We have Carl Topilow and a 1988 National Repertory Orchestra tour of Korea, Taiwan, and Japan to thank for tonight’s concert opener, Snake Alley. In Taipei, this is where snake vendors ply their trade, and where then co-principal trumpeter of the NRO, David Dzubay and some of the musicians ventured. Besides snakes and people drinking snake blood, they found turtle vendors, an orangutan entertaining a gaggle of children, feats of strength, gambling, beggar priests, and all manner of wares being hawked. The piece begins with a hair-raising taxi ride, and we arrive at Snake Alley somewhat dazed and overstimulated. As we meander, slowly at first, through the market, exotic novelties are thrust upon us. Pulsating, sinuous music signals our arrival in the snake alley itself, but little by little we become overwhelmed and anxious. A climax of brass and percussion finds us suddenly at the center of a cluster of brothels—you’ll hear what Dzubay calls “stripper music” here. A priest and a throng of Taiwanese children appear, singing a folksong, before we find our way back into a taxi. As a whirling montage of everything we’ve seen fills our reeling imagination, we gradually relax.
The life of Sergei Prokofiev was marked by a miserable recurring theme—it seemed he was always playing second banana. On his first tour to the US, beginning in 1918, he found the market for virtuoso/Russian/pianist-composers had been cornered by Sergei Rachmaninoff. Failing to make headway here after four frustrating years, he took his family to Paris. There, audiences’ appetites for Russian modernist composers had been sated by their darling, Igor Stravinsky. Ultimately, Prokofiev would become the first important Russian composer to return to Moscow after the Second World War and remain. (Not that he had a choice; they confiscated his passport pretty quickly.) Even at the 1923 premiere of his violin concerto in Paris, the spotlight was focused on another attraction on the program—a new Octet by Stravinsky, with Igor himself making his first appearance as conductor.
This concerto is marked by an almost neo-classical sense of line in the outer movements. The first movement begins directly with just that: a long, lyrical melody, strings shimmering underneath in delicate accompaniment. There is a more unsettled and discursive central section, which Prokofiev instructed one violinist to play “as if you’re trying to convince someone of something.”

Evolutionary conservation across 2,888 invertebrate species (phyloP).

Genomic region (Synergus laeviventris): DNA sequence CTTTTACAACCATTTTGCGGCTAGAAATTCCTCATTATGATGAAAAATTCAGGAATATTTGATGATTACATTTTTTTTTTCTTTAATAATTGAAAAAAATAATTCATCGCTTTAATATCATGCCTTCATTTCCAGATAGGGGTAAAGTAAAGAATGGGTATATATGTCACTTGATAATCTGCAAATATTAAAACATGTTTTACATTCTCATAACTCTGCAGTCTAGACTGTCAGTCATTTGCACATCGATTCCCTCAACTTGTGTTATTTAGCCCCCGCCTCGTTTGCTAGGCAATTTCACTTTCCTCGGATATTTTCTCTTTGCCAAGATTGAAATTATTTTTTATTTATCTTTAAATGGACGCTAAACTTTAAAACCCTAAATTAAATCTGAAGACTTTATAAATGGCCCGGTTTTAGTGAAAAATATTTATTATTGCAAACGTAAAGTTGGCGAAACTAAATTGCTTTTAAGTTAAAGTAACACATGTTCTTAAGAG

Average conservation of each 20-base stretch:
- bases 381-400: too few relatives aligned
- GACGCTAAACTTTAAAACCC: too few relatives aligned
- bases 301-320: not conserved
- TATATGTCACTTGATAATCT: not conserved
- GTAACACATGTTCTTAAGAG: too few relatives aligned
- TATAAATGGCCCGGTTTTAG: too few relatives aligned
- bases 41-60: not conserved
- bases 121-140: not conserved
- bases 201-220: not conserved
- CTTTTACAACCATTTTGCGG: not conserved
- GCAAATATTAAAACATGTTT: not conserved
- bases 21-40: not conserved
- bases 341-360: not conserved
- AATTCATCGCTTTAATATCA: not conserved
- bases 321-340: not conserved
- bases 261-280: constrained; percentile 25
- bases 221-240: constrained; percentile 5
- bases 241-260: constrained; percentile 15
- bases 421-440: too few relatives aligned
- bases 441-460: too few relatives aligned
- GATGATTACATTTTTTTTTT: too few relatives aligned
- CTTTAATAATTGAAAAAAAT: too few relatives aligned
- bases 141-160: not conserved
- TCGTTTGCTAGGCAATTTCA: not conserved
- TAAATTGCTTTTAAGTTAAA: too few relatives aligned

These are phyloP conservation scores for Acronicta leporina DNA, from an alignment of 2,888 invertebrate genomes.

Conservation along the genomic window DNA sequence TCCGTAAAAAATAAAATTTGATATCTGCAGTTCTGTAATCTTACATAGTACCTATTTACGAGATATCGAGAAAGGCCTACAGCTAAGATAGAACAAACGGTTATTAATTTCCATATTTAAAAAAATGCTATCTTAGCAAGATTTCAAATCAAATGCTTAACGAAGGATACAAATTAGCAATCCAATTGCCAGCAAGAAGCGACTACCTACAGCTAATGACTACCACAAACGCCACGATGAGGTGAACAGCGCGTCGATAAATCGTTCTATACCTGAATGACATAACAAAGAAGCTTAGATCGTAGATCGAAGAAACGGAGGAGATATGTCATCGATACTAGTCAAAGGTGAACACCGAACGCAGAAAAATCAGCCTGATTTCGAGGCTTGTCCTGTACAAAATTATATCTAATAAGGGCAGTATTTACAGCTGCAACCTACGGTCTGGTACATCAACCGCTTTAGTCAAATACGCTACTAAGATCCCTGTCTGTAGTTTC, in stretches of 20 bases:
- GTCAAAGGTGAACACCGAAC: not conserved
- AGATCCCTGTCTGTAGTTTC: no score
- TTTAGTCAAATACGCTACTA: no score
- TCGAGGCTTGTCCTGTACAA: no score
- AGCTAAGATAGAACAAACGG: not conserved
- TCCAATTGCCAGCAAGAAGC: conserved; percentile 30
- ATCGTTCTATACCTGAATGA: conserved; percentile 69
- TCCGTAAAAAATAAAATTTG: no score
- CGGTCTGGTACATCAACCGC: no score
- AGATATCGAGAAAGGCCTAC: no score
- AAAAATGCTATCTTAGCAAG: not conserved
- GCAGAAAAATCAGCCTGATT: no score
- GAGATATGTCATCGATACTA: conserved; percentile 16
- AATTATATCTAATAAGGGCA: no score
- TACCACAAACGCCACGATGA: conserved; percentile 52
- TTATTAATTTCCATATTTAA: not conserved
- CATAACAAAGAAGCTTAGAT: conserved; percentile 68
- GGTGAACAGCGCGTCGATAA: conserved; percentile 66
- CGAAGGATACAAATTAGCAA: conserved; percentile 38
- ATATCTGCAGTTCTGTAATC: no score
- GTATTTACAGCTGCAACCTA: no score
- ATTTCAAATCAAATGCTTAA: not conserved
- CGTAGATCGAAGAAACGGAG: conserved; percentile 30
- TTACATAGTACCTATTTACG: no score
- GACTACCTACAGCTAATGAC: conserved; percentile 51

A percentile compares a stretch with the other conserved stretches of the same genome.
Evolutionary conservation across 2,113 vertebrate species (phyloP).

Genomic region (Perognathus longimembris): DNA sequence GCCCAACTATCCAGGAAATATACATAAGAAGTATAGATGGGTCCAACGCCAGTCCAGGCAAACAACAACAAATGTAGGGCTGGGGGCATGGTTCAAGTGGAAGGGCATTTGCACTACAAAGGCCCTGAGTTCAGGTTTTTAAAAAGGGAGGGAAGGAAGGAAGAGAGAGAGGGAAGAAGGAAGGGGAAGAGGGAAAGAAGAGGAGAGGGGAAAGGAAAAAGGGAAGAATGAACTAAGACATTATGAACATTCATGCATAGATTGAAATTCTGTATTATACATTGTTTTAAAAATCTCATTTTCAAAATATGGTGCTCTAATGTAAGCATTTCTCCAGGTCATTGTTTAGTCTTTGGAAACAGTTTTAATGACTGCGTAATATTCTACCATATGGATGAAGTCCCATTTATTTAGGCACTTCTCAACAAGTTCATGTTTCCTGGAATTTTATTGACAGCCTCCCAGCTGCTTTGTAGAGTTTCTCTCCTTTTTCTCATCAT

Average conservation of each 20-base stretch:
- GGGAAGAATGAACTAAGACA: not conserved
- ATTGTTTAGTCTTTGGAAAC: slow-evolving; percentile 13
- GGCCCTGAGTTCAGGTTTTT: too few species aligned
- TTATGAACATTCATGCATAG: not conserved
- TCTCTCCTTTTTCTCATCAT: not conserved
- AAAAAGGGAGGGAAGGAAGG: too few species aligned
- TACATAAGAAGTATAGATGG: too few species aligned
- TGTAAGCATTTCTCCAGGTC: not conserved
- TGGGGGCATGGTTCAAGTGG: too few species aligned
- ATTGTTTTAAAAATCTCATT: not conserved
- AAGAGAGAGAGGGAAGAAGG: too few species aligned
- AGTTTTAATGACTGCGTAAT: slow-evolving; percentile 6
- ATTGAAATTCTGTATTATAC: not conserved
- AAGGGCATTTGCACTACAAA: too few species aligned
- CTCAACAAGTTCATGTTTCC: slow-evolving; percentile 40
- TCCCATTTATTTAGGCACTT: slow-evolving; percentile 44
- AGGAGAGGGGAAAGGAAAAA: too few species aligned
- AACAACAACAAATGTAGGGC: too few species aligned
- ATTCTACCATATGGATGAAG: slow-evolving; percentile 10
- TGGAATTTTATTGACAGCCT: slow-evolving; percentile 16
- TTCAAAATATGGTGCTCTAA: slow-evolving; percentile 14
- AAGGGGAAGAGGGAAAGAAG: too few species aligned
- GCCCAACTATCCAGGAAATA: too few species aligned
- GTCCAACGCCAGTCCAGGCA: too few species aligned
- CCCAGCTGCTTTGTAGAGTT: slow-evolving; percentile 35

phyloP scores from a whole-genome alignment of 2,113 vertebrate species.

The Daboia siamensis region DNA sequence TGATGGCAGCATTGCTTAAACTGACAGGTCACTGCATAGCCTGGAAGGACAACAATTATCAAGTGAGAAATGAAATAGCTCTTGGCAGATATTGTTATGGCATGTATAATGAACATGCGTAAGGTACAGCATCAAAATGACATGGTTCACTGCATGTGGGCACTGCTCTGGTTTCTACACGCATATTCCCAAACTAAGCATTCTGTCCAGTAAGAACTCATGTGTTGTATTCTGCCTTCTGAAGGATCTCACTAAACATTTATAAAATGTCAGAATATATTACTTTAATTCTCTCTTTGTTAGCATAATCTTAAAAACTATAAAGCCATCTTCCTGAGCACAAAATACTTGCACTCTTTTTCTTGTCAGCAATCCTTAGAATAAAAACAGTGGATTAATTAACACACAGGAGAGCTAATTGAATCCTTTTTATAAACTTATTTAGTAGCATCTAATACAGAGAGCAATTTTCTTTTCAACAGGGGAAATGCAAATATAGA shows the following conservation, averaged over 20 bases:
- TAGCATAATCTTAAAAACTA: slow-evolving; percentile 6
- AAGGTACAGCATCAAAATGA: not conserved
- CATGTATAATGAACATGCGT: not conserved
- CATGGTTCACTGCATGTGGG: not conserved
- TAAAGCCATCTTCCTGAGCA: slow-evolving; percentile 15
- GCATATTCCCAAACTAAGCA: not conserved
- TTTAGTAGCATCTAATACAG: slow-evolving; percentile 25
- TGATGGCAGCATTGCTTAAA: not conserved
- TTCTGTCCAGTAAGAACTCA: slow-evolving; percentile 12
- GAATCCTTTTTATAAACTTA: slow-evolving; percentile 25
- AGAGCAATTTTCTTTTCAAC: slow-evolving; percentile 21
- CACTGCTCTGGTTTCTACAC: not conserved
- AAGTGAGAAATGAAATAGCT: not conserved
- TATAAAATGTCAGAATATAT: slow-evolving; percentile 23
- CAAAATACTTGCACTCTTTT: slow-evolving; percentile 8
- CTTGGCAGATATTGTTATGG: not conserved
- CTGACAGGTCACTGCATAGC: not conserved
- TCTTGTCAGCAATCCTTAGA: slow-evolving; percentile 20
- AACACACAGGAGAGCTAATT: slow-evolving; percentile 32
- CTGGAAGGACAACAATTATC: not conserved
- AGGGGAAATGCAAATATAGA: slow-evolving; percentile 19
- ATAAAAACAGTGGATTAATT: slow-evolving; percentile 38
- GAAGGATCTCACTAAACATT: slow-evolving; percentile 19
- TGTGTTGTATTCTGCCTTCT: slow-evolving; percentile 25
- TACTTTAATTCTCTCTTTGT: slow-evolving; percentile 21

The middle movement contrasts with its neighbors. From needle-like harmonics to gruff G-string rasps, the soloist is driven to the extreme technical ranges of the instrument. Contrasting episodes flick past; the tuba bumbles into the action, amiably; and before we know it, the tambourine punctuates the movement’s precipitous close.
More lyrical smoothness fills the third movement—as much for the orchestra’s parts as the soloist, who is often given ingenious complementary material.
It famously took Johannes Brahms almost twenty years to complete his first symphony. His obstacle was not musical, but psychological—to him, it seemed impossible to follow what Beethoven had wrought in that medium. But once that phobia had been overcome, he proceeded confidently with his next three.
There’s a lot of Bach in Brahms’ symphonies, and the fourth in particular. The opening of the first movement is a little puzzle, to be worked out over the course of the movement. Violins give us four notes, in two sets of two, one pair falling, one rising; this pattern is then repeated, down one step. Then the figure is expanded and heightened, and soon there are multiple procedures happening to it simultaneously. This very abstract and quasi-archaic language is at the heart of this symphony’s mysterious appeal. Structures pile up very high in the first and final movements, and an almost cosmic scale is evoked which only Beethoven had broached before. Notice too how Brahms obsesses over the tug between double and triple divisions of the pulse.
Similarly, the slower second movement is occupied with the contrast between an austere and ominous opening motive in the ancient Phrygian mode, and a sensuous cello melody. These mysteries are blasted away in the instant the third movement Scherzo begins. This is a celebration of movement, adorned by the ring of triangle and piccolo.
For the finale, Brahms turns again to an ancient form: the passacaglia, a Baroque version of theme and variations. The eight-bar theme given at the opening is treated in thirty-two variations and a concluding coda. Until this movement, the trombones have sat patiently, since Brahms gave them nothing to do in the first three. They earn their keep now, particularly in the glorious final moments.
© Jamey Lamar 2018